Category Archives: Humor

My Year in Film: 2014

I know you’ve been waiting for this.

Once again, I’ve reviewed all the movies I saw this year. I always aim to see at least one new movie per month. This year I barely met my goal with 13 movies seen.

There were definitely a few that I really wanted to see but didn’t. Those neglected pieces of cinema include: Foxcatcher, Interstellar, Obvious Child and Whiplash.

Overall, I had a lot of fun at the theater this year (and, yeah, I know; I say that every year). There were a couple notable disappointments, but I’m quite satisfied with my experiences.

Also, You know (or should by now) how the Internet works. There are spoilers.

The Lego Movie

This is ostensibly a kids movie, but I know a hell of a lot of adults who loved it. Believe me, I was surprised. The Lego Movie might be the one exception to the rule when it comes to movies based on toys. That rule being they’re terrible.

I’m looking at you Battleship. 

The movie is bright and flashy and well animated. It also has an infectiously fun theme song performed by Tegan and Sara. On the surface, it’s a pretty easy sell to kids.  Honestly, that’s probably all that was expected of Phil Lord and Christopher Miller (co-writers and directors).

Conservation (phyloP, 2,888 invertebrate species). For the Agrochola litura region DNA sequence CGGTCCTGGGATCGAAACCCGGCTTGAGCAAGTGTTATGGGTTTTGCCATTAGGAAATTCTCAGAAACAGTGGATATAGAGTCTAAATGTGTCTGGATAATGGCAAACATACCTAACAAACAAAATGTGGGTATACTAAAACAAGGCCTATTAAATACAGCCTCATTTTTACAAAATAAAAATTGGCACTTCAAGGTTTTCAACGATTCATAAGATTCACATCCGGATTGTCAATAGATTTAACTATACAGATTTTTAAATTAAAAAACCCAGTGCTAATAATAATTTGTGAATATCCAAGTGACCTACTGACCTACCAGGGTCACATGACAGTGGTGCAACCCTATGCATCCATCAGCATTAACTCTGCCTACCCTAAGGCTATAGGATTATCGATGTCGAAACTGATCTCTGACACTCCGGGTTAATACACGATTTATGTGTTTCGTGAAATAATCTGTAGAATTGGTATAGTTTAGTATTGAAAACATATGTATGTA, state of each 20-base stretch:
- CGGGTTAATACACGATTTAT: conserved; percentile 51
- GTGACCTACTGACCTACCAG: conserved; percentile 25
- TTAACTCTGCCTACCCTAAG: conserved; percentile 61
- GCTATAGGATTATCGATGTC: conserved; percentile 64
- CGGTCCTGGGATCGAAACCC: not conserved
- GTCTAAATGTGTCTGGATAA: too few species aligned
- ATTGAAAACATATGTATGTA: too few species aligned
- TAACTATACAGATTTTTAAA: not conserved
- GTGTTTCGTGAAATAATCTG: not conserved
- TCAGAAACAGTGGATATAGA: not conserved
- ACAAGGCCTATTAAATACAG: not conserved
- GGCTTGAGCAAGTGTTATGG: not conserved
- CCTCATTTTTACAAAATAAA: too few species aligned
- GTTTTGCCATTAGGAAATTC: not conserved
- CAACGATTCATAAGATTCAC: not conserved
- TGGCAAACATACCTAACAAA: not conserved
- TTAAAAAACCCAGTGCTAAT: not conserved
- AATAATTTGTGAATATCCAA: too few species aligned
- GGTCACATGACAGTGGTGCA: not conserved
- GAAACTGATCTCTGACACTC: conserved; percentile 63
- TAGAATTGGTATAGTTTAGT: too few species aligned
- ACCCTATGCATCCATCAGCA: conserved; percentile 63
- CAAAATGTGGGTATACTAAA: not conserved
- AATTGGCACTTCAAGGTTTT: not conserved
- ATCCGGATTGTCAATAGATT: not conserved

But they didn’t stop there.

Instead, they got an incredibly talented and funny voice cast with the likes of Chris Pratt, Will Ferrell, Elizabeth Banks, Alison Brie, Charlie Day, Nick Offerman, etc…

Captain America: The Winter Soldier

Poor Captain America.

This movie would have stuck with people more had Guardians of the Galaxy not been released the same year. With that in mind, this was a really solid entry for Marvel.

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15 Struggles Only People Who Aren’t an Extrovert or Introvert Will Understand

I guess I should get this out of the way upfront. This isn’t actually a listicle. I’m sorry to inform you that you’ve been baited AND switched.